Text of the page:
Brave New World by Aldous Huxley
Description: Far in the future, the World Controllers have finally created the ideal society. In laboratories worldwide, genetic science has brought the human race to perfection. From the Alpha-Plus mandarin class to the Epsilon-Minus Semi-Morons, designed to perform menial tasks, man is bred and educated to be blissfully content with his pre-destined role.
But, in the Central London Hatchery and Conditioning Centre, Bernard Marx is unhappy. Harbouring an unnatural desire for solitude, feeling only distaste for the endless pleasures of compulsory promiscuity, Bernard has an ill-defined longing to break free. A visit to one of the few remaining Savage Reservations where the old, imperfect life still continues, may be the cure for his distress…
A fantasy of the future that sheds a blazing critical light on the present--considered to be Aldous Huxley' s most enduring masterpiece.
When it comes to book choices, I am generally not interested in anything that could fall into the category "classics". This may make me seem uncultured, but it's true. I usually enjoy them once I get into to them (as you can probably tell from my previous reviews, I'm not particularly hard to please when it comes to books) but I often find them tedious at first - before I get into the rhythm of reading them. I just kind of have a meh attitude about classic literature in general.
...I'm not really sure what my point is, except to say this book has always been an exception to that rule of sorts. I've been meaning to read Brave New World for some time now, but just have never gotten to it until now. I love dystopian fiction and want to read as much as possible (seriously, if you have suggestions I would like to know them).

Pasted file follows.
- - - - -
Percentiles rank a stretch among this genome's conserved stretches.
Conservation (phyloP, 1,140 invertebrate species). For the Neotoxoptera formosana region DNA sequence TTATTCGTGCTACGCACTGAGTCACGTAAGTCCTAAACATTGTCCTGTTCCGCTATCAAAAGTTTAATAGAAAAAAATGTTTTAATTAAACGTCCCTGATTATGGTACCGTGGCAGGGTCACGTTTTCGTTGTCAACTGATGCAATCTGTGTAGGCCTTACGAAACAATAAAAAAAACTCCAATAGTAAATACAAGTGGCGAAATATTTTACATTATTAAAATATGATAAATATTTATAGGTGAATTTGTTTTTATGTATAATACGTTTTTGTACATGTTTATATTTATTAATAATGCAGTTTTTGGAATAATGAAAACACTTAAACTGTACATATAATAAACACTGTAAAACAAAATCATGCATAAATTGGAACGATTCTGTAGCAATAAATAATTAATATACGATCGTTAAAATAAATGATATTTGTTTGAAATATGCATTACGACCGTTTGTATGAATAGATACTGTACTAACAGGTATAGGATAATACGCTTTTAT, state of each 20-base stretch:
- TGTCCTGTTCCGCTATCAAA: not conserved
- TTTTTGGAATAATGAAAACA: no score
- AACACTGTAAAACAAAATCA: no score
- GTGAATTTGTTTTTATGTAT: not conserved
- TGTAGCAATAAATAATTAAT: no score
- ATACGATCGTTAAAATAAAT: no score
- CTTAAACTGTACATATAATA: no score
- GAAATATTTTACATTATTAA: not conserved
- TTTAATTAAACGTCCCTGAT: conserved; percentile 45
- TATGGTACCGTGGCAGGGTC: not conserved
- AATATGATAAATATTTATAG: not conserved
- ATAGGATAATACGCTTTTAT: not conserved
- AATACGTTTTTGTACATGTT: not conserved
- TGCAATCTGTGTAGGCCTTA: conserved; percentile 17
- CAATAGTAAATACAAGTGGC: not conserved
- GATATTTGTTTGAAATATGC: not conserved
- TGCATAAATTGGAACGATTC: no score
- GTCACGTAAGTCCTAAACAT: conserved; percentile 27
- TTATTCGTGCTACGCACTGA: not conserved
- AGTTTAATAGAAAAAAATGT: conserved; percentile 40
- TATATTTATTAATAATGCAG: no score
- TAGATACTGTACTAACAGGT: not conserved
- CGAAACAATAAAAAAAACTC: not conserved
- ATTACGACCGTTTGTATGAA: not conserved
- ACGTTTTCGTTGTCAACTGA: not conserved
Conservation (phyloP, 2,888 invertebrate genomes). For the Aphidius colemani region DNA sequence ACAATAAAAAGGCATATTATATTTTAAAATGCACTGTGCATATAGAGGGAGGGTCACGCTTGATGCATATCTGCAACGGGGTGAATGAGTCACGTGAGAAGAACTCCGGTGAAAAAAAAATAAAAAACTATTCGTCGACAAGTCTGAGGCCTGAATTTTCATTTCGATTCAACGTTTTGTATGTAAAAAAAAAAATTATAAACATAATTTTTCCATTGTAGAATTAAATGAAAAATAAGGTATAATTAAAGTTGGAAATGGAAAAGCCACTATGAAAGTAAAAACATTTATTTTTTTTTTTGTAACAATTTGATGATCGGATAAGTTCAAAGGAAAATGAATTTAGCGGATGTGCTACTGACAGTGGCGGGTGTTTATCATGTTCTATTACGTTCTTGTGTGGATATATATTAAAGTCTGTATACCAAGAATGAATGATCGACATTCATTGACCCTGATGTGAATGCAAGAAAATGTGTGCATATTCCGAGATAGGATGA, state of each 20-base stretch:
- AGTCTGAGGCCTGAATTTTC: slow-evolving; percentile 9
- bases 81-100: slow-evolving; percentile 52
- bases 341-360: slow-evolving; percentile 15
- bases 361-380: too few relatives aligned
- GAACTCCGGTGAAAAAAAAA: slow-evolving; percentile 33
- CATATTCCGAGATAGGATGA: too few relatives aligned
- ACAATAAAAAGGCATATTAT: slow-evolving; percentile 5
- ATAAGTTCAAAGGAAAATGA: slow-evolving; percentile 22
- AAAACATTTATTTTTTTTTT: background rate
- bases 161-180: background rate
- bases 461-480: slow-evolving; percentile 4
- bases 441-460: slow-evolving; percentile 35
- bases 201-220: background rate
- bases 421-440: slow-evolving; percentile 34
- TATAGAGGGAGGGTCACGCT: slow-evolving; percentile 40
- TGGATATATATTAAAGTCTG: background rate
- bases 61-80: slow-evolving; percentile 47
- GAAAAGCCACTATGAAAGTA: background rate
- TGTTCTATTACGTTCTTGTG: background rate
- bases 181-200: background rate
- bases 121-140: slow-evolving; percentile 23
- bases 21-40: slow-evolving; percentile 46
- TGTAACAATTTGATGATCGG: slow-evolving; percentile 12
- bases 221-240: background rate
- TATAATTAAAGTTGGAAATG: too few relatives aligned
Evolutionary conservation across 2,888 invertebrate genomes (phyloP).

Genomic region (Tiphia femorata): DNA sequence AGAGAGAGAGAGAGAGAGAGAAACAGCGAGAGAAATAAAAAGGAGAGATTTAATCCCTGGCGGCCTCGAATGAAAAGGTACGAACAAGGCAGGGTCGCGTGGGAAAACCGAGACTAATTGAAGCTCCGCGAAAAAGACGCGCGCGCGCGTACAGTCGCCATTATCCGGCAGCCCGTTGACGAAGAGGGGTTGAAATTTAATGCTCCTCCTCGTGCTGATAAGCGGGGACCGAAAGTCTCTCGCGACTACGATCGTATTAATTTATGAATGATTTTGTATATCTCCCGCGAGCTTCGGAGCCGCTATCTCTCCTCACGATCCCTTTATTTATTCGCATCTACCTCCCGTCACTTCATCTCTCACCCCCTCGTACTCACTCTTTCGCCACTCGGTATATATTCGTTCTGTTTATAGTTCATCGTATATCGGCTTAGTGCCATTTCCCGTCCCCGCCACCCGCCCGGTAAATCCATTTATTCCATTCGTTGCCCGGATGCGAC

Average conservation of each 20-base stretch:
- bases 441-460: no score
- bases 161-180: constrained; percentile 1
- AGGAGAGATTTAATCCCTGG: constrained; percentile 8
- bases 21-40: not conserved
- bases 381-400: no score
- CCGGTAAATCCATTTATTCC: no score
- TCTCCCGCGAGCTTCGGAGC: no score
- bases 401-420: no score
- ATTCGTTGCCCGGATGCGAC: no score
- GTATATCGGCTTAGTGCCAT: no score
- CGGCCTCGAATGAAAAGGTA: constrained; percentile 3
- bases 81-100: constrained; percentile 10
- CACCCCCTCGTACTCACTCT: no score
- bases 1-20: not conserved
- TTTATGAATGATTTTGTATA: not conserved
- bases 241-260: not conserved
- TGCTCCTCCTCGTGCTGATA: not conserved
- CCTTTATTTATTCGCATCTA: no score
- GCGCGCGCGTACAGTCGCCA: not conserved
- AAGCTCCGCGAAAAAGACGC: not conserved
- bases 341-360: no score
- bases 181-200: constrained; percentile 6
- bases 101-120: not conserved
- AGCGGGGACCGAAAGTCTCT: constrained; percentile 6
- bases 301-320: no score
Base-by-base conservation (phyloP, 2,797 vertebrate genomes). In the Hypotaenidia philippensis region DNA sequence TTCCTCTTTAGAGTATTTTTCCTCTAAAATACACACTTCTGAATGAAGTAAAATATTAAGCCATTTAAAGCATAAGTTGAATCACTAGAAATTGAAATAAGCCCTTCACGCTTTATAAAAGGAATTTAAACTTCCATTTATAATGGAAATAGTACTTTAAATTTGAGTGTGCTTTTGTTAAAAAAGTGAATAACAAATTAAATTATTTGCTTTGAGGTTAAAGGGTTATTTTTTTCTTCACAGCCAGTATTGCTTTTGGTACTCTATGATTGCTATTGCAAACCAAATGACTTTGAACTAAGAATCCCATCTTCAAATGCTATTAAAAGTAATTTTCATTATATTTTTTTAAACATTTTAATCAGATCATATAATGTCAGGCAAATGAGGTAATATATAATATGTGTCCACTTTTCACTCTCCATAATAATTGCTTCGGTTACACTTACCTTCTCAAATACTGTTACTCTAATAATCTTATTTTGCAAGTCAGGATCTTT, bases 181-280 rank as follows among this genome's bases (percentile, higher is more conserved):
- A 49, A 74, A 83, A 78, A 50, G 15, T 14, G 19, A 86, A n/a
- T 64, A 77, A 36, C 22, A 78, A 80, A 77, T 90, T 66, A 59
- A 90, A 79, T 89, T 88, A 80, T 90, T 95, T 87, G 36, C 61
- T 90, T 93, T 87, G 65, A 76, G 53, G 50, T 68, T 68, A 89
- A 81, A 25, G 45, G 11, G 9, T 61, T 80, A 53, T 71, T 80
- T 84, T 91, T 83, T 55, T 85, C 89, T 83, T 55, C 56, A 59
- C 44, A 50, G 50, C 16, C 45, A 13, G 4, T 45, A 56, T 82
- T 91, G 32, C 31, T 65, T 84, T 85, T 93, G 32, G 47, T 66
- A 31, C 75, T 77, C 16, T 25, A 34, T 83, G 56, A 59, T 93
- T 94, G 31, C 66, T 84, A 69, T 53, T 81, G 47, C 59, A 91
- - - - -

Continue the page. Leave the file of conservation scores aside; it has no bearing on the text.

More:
Does it ever happen to you that you hear a lot about a book (or a movie, or whatever), and you think you know what it's going to be about but then you actually read it and it's not at all what you expected it to be? And, if you really think about it, you realize that you really didn't know anything about it to begin with? Well, that's what this book was for me. It was not at all what I had expected it would be, and that was both good and bad, as you can imagine. Good because, well surprise is always good, right? At least, when reading fiction. Bad because...well, it's kind of hard to explain. I just expected to like this book a lot more then I did. I didn't expect it to be this big, life changing inspiration or anything, just...yeah. I expected it to be more than it was.
I guess I'm just used to it being very clear who the good guys are and who are the bad guys. But...I mean, the people of civilization weren't exactly bad guys. They just had a very narrow existence. A very boring, narrow view of the world...but they were happy, at least. And "The Savage", well, he was a little too extreme and intense for me to want to side with him. A product, I'm guessing, of being a character written for an audience in 1931. I just wanted to say to him, Dude, chill out. You're making mountains out of mole hills. Also, Lenina was this awesome character, right up until they went to the reservation and then she instantly got annoying and stupid. That made me more than a little displeased. I really, really liked her at the beginning. I know she was just being who she was brainwashed to be, but I wanted her to be so much more.
On a scale from Totally Awesome to Horrifically Awful, I'd give it a Very Good. I'm glad I read it and it had some really interesting ideas, but I didn't love it.